[PATCH v2 1/2] devicetree: i2c-hid: Add Wacom digitizer + regulator support

Rob Herring robh at kernel.org
Fri Dec 9 06:36:47 PST 2016

On Thu, Dec 8, 2016 at 12:12 PM, Dmitry Torokhov
<dmitry.torokhov at gmail.com> wrote:
> On Thu, Dec 08, 2016 at 10:26:41AM -0600, Rob Herring wrote:
>> On Thu, Dec 8, 2016 at 10:13 AM, Dmitry Torokhov
>> <dmitry.torokhov at gmail.com> wrote:
>> > On December 8, 2016 8:03:06 AM PST, Rob Herring <robh at kernel.org> wrote:
>> >>On Thu, Dec 8, 2016 at 9:41 AM, Benjamin Tissoires
>> >><benjamin.tissoires at redhat.com> wrote:
>> >>> On Dec 06 2016 or thereabouts, Doug Anderson wrote:


>> >>>> When you specify an SDIO bus you don't specify what kind of card
>> >>will
>> >>>> be present, you just say "I've got an SDIO bus" and then the
>> >>specific
>> >>>> device underneath is probed.  Here we've say "I've got an i2c
>> >>>> connection intended for HID" and then you probe for the HID device
>> >>>> that's on the connection.
>> >>>>
>> >>>> Also for an SDIO bus, you've possibly got a regulators / GPIOs /
>> >>>> resets that need to be controlled, but the specific details of these
>> >>>> regulator / GPIOs / resets are specific to a given board and not
>> >>>> necessarily a given SDIO device.
>> >>>>
>> >>>
>> >>> Thanks Doug for this. I had the feeling this wasn't right, but you
>> >>> actually managed to put the words on it. If it's a board problem (if
>> >>> you switch the wacom device with an other HID over I2C device and you
>> >>> still need the same regulator/timing parameters), then this should
>> >>> simply be mentioned on the patch.
>> >>>
>> >>> So Brian, could you please respin the series and remve the Wacom
>> >>> mentions and explain that it is required for the board itself?
>> >>
>> >>In advance, NAK.
>> >>
>> >>This is not how DT works. Either this binding needs a Wacom compatible
>> >>or don't use DT.
>> >>
>> >
>> > And if tomorrow there is Elan device that is drop-in compatible
>> > (same connector, etc) with Wacom i2c-hid, will you ask for
>> > Elan-specific binding? Atmel? Weida? They all need to be powered up
>> > ultimately.
>> Yes, I will. Anyone who's worked on drop-in or pin compatible parts
>> knows there's no such thing.
> And yet we are shipping quite a few of Chromebooks with touchpads that
> are dual-sourced and can be exchanged at any time without any changes to
> the software (be it kernel or firmware).
>> That in no way means the OS driver has to know about each and every
>> one. If they can all claim compatibility with Wacom (including power
>> control), then they can have a Wacom compatible string too. Or you can
>> just never tell me that there's a different manufacturer and I won't
>> care as long you don't need different control. But soon as a device
>> needs another power rail, GPIO or different timing, then you'd better
>> have a new compatible string.
> That I simply do not understand. We routinely enhance bindings because
> the devices get used on different boards that expose more or less
> connections. I.e. quite often we start with a device whose rails are
> controlled by the firmware, and so the binding only contains register
> and interrupt data. Then we come across board that exposes reset GPIO
> and we add that to the binding (bit we do not invent new compatible
> string just because there is GPIO now). Then we get a board that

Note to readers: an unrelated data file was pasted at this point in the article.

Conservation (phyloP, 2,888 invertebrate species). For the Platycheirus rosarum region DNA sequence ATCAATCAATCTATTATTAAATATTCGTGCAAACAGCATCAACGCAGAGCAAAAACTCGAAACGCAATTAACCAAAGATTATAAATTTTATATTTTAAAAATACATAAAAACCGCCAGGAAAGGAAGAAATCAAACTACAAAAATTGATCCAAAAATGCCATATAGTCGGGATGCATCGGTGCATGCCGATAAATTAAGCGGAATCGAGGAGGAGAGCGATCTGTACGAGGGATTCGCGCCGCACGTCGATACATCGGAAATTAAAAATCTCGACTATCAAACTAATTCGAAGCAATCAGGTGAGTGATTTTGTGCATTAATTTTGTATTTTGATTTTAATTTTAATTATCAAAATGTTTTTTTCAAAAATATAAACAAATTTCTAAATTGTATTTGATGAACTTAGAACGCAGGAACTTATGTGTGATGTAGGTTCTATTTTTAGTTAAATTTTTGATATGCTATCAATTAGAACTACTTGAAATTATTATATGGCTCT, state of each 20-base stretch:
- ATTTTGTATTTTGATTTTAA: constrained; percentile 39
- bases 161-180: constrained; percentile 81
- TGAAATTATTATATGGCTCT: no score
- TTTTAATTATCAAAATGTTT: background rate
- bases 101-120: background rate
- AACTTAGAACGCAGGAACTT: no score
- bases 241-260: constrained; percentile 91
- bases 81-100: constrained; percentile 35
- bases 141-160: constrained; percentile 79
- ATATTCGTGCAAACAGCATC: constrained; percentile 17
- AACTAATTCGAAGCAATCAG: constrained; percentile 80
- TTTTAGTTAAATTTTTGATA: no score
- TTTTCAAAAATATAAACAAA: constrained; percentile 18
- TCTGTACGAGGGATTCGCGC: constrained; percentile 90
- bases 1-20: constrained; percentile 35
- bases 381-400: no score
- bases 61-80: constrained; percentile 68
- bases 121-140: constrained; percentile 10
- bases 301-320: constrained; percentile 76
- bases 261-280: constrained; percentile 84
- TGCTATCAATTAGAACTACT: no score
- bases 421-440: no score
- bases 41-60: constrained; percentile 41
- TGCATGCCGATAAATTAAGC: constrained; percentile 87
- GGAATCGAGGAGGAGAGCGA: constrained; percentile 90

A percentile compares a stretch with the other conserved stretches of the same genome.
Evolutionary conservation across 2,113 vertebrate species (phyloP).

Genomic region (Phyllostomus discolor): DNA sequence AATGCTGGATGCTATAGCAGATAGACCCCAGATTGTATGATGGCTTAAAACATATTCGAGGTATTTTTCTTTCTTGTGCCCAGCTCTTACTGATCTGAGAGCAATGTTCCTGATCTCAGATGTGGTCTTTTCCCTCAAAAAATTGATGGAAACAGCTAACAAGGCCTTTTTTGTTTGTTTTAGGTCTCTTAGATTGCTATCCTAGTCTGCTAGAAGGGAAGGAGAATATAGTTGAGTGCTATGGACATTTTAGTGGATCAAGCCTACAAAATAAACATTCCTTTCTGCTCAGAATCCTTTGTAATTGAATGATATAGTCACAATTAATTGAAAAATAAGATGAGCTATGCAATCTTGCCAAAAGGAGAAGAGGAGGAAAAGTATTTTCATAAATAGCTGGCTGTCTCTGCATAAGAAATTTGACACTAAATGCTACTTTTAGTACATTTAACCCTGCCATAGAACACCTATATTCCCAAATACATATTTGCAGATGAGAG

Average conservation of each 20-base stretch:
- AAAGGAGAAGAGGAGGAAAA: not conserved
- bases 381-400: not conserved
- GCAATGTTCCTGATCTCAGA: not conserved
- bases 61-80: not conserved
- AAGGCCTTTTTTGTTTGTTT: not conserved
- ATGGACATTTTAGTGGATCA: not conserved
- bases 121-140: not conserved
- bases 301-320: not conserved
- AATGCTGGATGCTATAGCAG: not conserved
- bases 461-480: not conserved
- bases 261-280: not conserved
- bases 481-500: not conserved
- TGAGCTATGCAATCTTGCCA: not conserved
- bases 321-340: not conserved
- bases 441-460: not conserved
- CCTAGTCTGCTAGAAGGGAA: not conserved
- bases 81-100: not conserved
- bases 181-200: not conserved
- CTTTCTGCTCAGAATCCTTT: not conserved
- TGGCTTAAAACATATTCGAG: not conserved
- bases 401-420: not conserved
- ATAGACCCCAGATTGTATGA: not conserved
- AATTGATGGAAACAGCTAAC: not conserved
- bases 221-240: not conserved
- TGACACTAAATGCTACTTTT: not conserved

> actually wants kernel to control power to the chip and we add a
> regulator. Non-optional, mind you, because we rely on the regulator
> system to give us a dummy one if it is not described by the
> firmware/other means. And then we get another board that exposes another
> power rail (let's say 3.3V to the panel whereas the previous one did not
> use it). And we add another regulator binding. All this time we have
> the same compatibility string.

All this I agree with, but it almost always starts with a compatible
that matches the device, not a compatible for the protocol. When
adding control for different devices diverge, then they need different
compatibles. Ideally, we'd start with all the supplies and control
lines defined for a binding, so we don't have so much evolving of
bindings. But obviously we can't always get things 100% complete to
start with, so we have to let them evolve. And I can't go read every
datasheet, but I do go read them sometimes for reviews.

> So in this case we finally got to the point where we admit that devices
> speaking HID over I2C do have power rails; we simply did not need to
> control them before. The same Wacom digitizer, that you now demand to
> add a compatible for, may have been used in other boards where power
> rails were either turned on by the firmware at boot time and left on
> until the board is shutdown, or ACPI was controlling them (via _ON/_OFF
> methods), or there was some other magic. Having a supply and ability to
> control the time it takes to bring the device into operating state is in
> no way Wacom-specific, so why new compatibility instead of enhancing
> the current binding?

A new compatible is enhancing the binding IMO. I'm just saying you
need both the compatible and the added properties. Whether the power
on delay should be a property or implied by the compatible is somewhat
debatable, but I'm okay with having it because we already do on other
bindings. What I'm not okay with is "simple" or "generic" bindings
that continually evolve with additional properties to handle more and
more complex cases. DT is not a scripting language. This has been
discussed countless times before...

> And on top of that, currently multiple compatible strings are utterly
> broken with regard to module loading (you only emit modalias for the
> first component), so having DTS with multiples does not work well in
> real life.

Sounds like this should be a fixable problem.


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